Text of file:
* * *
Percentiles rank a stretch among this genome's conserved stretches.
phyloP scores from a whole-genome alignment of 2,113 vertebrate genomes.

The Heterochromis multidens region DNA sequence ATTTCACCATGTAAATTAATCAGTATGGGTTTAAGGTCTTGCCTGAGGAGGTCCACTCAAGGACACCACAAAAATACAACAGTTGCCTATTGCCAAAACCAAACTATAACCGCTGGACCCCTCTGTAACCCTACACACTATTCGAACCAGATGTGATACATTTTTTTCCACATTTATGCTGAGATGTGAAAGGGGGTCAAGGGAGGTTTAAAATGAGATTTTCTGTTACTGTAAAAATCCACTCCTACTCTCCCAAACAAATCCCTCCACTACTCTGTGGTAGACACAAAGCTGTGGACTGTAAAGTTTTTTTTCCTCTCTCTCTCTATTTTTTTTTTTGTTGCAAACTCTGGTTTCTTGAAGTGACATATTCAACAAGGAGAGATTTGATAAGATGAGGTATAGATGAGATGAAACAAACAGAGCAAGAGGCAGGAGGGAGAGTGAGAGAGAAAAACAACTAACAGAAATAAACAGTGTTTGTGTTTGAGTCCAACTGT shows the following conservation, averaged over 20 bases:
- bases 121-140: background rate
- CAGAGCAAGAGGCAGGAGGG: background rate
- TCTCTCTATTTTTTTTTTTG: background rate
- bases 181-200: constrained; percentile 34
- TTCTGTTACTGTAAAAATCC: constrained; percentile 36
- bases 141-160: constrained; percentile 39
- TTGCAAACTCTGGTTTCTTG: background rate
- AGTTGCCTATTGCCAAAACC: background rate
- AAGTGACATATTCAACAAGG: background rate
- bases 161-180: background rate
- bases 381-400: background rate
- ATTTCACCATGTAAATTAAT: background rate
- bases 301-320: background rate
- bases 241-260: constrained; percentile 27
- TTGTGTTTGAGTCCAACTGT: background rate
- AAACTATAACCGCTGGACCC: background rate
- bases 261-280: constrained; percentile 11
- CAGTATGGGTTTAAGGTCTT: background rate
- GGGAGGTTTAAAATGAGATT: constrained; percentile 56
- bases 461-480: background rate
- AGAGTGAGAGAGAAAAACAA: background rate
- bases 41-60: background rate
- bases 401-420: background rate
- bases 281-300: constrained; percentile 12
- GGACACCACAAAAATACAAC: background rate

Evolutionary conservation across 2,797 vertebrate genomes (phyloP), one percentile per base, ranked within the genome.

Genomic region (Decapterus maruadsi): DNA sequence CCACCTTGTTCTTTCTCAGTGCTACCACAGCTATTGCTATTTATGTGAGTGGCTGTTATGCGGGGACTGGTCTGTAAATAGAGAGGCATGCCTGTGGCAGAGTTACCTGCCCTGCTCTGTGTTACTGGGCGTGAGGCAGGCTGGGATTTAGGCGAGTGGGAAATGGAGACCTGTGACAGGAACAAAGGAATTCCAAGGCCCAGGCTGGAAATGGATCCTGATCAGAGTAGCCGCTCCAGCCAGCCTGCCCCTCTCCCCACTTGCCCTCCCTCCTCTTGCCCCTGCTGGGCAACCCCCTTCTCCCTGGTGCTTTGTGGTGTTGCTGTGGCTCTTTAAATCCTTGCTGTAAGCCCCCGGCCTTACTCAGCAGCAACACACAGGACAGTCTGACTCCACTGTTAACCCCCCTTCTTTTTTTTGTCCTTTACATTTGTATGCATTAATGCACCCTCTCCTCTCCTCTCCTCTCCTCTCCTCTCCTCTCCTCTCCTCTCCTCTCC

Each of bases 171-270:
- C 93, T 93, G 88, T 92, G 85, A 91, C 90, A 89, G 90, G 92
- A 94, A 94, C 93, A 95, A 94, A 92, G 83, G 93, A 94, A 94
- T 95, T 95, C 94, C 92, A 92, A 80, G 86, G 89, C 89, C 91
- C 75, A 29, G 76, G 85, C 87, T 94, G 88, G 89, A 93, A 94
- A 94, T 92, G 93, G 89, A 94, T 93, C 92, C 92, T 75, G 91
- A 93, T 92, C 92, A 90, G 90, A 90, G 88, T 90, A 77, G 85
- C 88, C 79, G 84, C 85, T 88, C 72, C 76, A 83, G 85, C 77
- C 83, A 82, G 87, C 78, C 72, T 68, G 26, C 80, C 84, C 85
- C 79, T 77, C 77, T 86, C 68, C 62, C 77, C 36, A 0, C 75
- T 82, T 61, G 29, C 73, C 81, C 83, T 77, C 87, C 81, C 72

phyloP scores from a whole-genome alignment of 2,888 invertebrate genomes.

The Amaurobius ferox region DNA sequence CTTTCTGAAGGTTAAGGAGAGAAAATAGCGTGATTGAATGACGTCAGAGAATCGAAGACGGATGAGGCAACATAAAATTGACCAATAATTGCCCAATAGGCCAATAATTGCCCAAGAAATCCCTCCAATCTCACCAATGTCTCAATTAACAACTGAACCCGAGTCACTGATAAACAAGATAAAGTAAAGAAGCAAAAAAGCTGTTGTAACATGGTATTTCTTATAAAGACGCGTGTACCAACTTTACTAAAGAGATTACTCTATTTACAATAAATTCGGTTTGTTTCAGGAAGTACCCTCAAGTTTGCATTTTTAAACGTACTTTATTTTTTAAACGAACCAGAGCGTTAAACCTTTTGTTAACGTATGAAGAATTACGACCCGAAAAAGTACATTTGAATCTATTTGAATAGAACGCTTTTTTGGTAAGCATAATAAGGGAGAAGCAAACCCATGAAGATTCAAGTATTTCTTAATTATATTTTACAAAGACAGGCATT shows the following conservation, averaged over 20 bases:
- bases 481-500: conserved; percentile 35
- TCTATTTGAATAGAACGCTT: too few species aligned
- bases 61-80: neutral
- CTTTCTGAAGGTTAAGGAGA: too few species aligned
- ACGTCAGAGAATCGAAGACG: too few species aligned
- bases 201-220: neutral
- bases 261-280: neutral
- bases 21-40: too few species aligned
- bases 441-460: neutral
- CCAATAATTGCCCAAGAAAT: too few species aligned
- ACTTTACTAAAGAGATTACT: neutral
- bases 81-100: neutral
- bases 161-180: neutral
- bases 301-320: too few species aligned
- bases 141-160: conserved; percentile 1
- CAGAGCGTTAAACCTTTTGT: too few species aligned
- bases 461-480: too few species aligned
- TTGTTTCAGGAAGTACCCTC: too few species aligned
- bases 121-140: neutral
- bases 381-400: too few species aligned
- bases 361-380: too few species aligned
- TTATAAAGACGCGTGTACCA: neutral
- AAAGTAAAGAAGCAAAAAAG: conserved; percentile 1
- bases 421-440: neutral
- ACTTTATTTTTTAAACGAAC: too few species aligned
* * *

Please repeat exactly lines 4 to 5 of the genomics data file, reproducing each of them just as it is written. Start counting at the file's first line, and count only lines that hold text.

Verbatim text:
- bases 121-140: background rate
- CAGAGCAAGAGGCAGGAGGG: background rate